Cancer risk among Swedish multiple sclerosis patients: a nationwide cohort study comparing rituximab, fingolimod and natalizumab
ECTRIMS Online Library. Alping P. 10/10/18; 231831; 89
Peter Alping
Peter Alping
Contributions
Abstract

Abstract: 89

Type: Scientific Session

Abstract Category: Therapy - Risk management for disease modifying treatments

Background: As more effective disease-modifying therapies (DMTs) can be expected to exert more profound effects on the immune system, increased cancer risk is a potential long-term concern. Despite this, long-term follow-up data of cancer risks in large real-world cohorts of multiple sclerosis (MS) patients treated with novel DMTs is still limited. This potential risk was underscored in the ORATORIO trial program for ocrelizumab, a novel anti-CD20 MS DMT, where an imbalance in the number of detected breast cancers was seen between the active treatment and comparator arms (26.1 vs 0 cancers / 10 000 person years) [Montalban et al. N Engl J Med 2017].
Objective: To i) determine the risk of breast cancer in female MS patients treated with RTX and ii) compare the risk of all types of cancer in MS patients treated with rituximab (RTX), fingolimod (FGL), and natalizumab (NTZ).
Methods: We performed a nationwide register-based cohort study of MS patients treated between 2006-2016, based on data from the Swedish MS register and linkage to national health care and census registers. Incidence rate of breast cancer was calculated among female patients on RTX. Hazard ratios (HR) and 95% confidence intervals (CI) for all types of cancer were estimated using multivariable Cox regression with robust standard errors. Baseline characteristics were adjusted for using propensity scores (PS) calculated by multinomial logistic regression, including: demographic factors, MS-related disability, and medical history including previous cancer.
Results: In the cohort of female patients on RTX, we identified 2 386 therapy starts and 3 breast cancers over 4 872 person years, corresponding to an incidence rate of 6.2 cancers / 10 000 person years (95% CI: 1.3-18.0). In the cohort of all patients, we identified a total of 8 064 therapy starts and 172 cancers of any type over 28 648 person years. PS-adjusted HR were 2.1 (95% CI: 1.3-3.6) for FGL and 1.9 (95% CI: 1.0-3.4) for NTZ, compared to RTX.
Conclusions: We found an IR for breast cancer on RTX comparable to that of the general female population and lower than the IR reported in the ocrelizumab pivotal trial. For cancer of any type, no increased risk could be seen for RTX, compared to FGL and NTZ, and possibly even a lower rate. Although these preliminary results thus indicate that cancer might not be a major concern when treating MS patients with RTX relative to other DMTs, more detailed analyses are necessary before final conclusions.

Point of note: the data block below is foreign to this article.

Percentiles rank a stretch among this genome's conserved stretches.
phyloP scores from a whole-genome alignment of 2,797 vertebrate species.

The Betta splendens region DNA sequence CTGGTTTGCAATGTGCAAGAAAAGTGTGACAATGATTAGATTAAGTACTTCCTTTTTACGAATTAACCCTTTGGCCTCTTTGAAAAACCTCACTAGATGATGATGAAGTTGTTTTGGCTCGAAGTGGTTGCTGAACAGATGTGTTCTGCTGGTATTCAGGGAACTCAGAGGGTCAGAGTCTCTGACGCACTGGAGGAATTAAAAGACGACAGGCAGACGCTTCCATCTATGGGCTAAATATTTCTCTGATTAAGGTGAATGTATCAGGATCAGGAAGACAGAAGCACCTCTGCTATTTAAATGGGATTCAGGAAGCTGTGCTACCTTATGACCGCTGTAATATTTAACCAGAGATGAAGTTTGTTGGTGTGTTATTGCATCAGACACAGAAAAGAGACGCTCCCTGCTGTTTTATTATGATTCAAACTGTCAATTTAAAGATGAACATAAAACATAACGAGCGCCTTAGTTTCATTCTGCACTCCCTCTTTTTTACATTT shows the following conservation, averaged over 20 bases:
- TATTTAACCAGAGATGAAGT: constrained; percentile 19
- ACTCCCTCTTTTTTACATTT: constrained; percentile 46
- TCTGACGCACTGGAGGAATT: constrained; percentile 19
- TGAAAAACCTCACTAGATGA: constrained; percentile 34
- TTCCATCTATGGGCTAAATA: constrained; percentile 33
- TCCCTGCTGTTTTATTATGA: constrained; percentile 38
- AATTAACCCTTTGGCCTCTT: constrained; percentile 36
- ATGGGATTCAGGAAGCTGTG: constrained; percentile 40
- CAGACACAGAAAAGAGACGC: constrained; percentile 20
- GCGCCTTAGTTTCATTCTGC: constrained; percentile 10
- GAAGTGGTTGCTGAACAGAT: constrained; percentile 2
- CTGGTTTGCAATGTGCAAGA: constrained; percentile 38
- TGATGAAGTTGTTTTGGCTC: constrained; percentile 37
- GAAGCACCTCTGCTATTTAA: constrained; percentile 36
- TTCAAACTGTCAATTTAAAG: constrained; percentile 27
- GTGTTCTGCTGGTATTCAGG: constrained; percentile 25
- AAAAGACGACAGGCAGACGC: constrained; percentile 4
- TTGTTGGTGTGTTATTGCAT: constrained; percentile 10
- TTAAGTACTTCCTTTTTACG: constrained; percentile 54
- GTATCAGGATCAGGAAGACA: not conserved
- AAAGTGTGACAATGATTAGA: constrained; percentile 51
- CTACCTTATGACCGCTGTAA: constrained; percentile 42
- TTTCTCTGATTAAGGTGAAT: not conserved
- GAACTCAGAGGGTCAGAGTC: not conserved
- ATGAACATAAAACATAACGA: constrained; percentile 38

Disclosure: PA and TF report no conflicts of interest. FP has received research grants from Biogen, Novartis, and Genzyme, and fees for serving as Chair of DMC in clinical trials with Parexel.

Abstract: 89

Type: Scientific Session

Abstract Category: Therapy - Risk management for disease modifying treatments

Background: As more effective disease-modifying therapies (DMTs) can be expected to exert more profound effects on the immune system, increased cancer risk is a potential long-term concern. Despite this, long-term follow-up data of cancer risks in large real-world cohorts of multiple sclerosis (MS) patients treated with novel DMTs is still limited. This potential risk was underscored in the ORATORIO trial program for ocrelizumab, a novel anti-CD20 MS DMT, where an imbalance in the number of detected breast cancers was seen between the active treatment and comparator arms (26.1 vs 0 cancers / 10 000 person years) [Montalban et al. N Engl J Med 2017].
Objective: To i) determine the risk of breast cancer in female MS patients treated with RTX and ii) compare the risk of all types of cancer in MS patients treated with rituximab (RTX), fingolimod (FGL), and natalizumab (NTZ).
Methods: We performed a nationwide register-based cohort study of MS patients treated between 2006-2016, based on data from the Swedish MS register and linkage to national health care and census registers. Incidence rate of breast cancer was calculated among female patients on RTX. Hazard ratios (HR) and 95% confidence intervals (CI) for all types of cancer were estimated using multivariable Cox regression with robust standard errors. Baseline characteristics were adjusted for using propensity scores (PS) calculated by multinomial logistic regression, including: demographic factors, MS-related disability, and medical history including previous cancer.
Results: In the cohort of female patients on RTX, we identified 2 386 therapy starts and 3 breast cancers over 4 872 person years, corresponding to an incidence rate of 6.2 cancers / 10 000 person years (95% CI: 1.3-18.0). In the cohort of all patients, we identified a total of 8 064 therapy starts and 172 cancers of any type over 28 648 person years. PS-adjusted HR were 2.1 (95% CI: 1.3-3.6) for FGL and 1.9 (95% CI: 1.0-3.4) for NTZ, compared to RTX.
Conclusions: We found an IR for breast cancer on RTX comparable to that of the general female population and lower than the IR reported in the ocrelizumab pivotal trial. For cancer of any type, no increased risk could be seen for RTX, compared to FGL and NTZ, and possibly even a lower rate. Although these preliminary results thus indicate that cancer might not be a major concern when treating MS patients with RTX relative to other DMTs, more detailed analyses are necessary before final conclusions.
Disclosure: PA and TF report no conflicts of interest. FP has received research grants from Biogen, Novartis, and Genzyme, and fees for serving as Chair of DMC in clinical trials with Parexel.

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